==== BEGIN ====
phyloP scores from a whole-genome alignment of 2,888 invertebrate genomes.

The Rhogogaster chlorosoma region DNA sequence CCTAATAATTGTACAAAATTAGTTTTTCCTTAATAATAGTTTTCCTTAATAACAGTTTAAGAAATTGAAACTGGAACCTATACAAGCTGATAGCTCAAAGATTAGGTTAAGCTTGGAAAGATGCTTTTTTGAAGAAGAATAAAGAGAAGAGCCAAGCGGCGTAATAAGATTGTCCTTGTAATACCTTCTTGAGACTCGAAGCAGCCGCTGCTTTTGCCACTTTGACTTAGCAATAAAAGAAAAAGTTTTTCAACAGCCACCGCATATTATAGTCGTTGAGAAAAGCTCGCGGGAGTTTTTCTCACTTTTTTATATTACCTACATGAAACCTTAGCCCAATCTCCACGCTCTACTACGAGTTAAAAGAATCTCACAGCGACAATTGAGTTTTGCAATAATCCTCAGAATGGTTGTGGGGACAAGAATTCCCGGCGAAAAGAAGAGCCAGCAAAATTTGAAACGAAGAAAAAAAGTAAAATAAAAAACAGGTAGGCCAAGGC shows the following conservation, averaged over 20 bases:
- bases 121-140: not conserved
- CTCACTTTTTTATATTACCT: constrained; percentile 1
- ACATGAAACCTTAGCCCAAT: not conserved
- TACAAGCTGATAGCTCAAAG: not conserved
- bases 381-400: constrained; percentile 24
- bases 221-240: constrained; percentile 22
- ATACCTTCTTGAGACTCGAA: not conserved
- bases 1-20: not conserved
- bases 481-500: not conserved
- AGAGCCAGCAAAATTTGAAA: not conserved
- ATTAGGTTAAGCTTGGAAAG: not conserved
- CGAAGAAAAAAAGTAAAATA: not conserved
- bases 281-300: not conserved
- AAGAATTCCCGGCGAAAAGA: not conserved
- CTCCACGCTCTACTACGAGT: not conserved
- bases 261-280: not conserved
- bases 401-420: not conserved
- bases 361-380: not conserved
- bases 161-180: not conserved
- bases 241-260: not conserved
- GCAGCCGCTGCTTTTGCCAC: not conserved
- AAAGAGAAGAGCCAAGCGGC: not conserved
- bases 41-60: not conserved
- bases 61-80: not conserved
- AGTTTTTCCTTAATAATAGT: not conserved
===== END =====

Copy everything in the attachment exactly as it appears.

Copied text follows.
phyloP scores from a whole-genome alignment of 2,888 invertebrate genomes.

The Rhogogaster chlorosoma region DNA sequence CCTAATAATTGTACAAAATTAGTTTTTCCTTAATAATAGTTTTCCTTAATAACAGTTTAAGAAATTGAAACTGGAACCTATACAAGCTGATAGCTCAAAGATTAGGTTAAGCTTGGAAAGATGCTTTTTTGAAGAAGAATAAAGAGAAGAGCCAAGCGGCGTAATAAGATTGTCCTTGTAATACCTTCTTGAGACTCGAAGCAGCCGCTGCTTTTGCCACTTTGACTTAGCAATAAAAGAAAAAGTTTTTCAACAGCCACCGCATATTATAGTCGTTGAGAAAAGCTCGCGGGAGTTTTTCTCACTTTTTTATATTACCTACATGAAACCTTAGCCCAATCTCCACGCTCTACTACGAGTTAAAAGAATCTCACAGCGACAATTGAGTTTTGCAATAATCCTCAGAATGGTTGTGGGGACAAGAATTCCCGGCGAAAAGAAGAGCCAGCAAAATTTGAAACGAAGAAAAAAAGTAAAATAAAAAACAGGTAGGCCAAGGC shows the following conservation, averaged over 20 bases:
- bases 121-140: not conserved
- CTCACTTTTTTATATTACCT: constrained; percentile 1
- ACATGAAACCTTAGCCCAAT: not conserved
- TACAAGCTGATAGCTCAAAG: not conserved
- bases 381-400: constrained; percentile 24
- bases 221-240: constrained; percentile 22
- ATACCTTCTTGAGACTCGAA: not conserved
- bases 1-20: not conserved
- bases 481-500: not conserved
- AGAGCCAGCAAAATTTGAAA: not conserved
- ATTAGGTTAAGCTTGGAAAG: not conserved
- CGAAGAAAAAAAGTAAAATA: not conserved
- bases 281-300: not conserved
- AAGAATTCCCGGCGAAAAGA: not conserved
- CTCCACGCTCTACTACGAGT: not conserved
- bases 261-280: not conserved
- bases 401-420: not conserved
- bases 361-380: not conserved
- bases 161-180: not conserved
- bases 241-260: not conserved
- GCAGCCGCTGCTTTTGCCAC: not conserved
- AAAGAGAAGAGCCAAGCGGC: not conserved
- bases 41-60: not conserved
- bases 61-80: not conserved
- AGTTTTTCCTTAATAATAGT: not conserved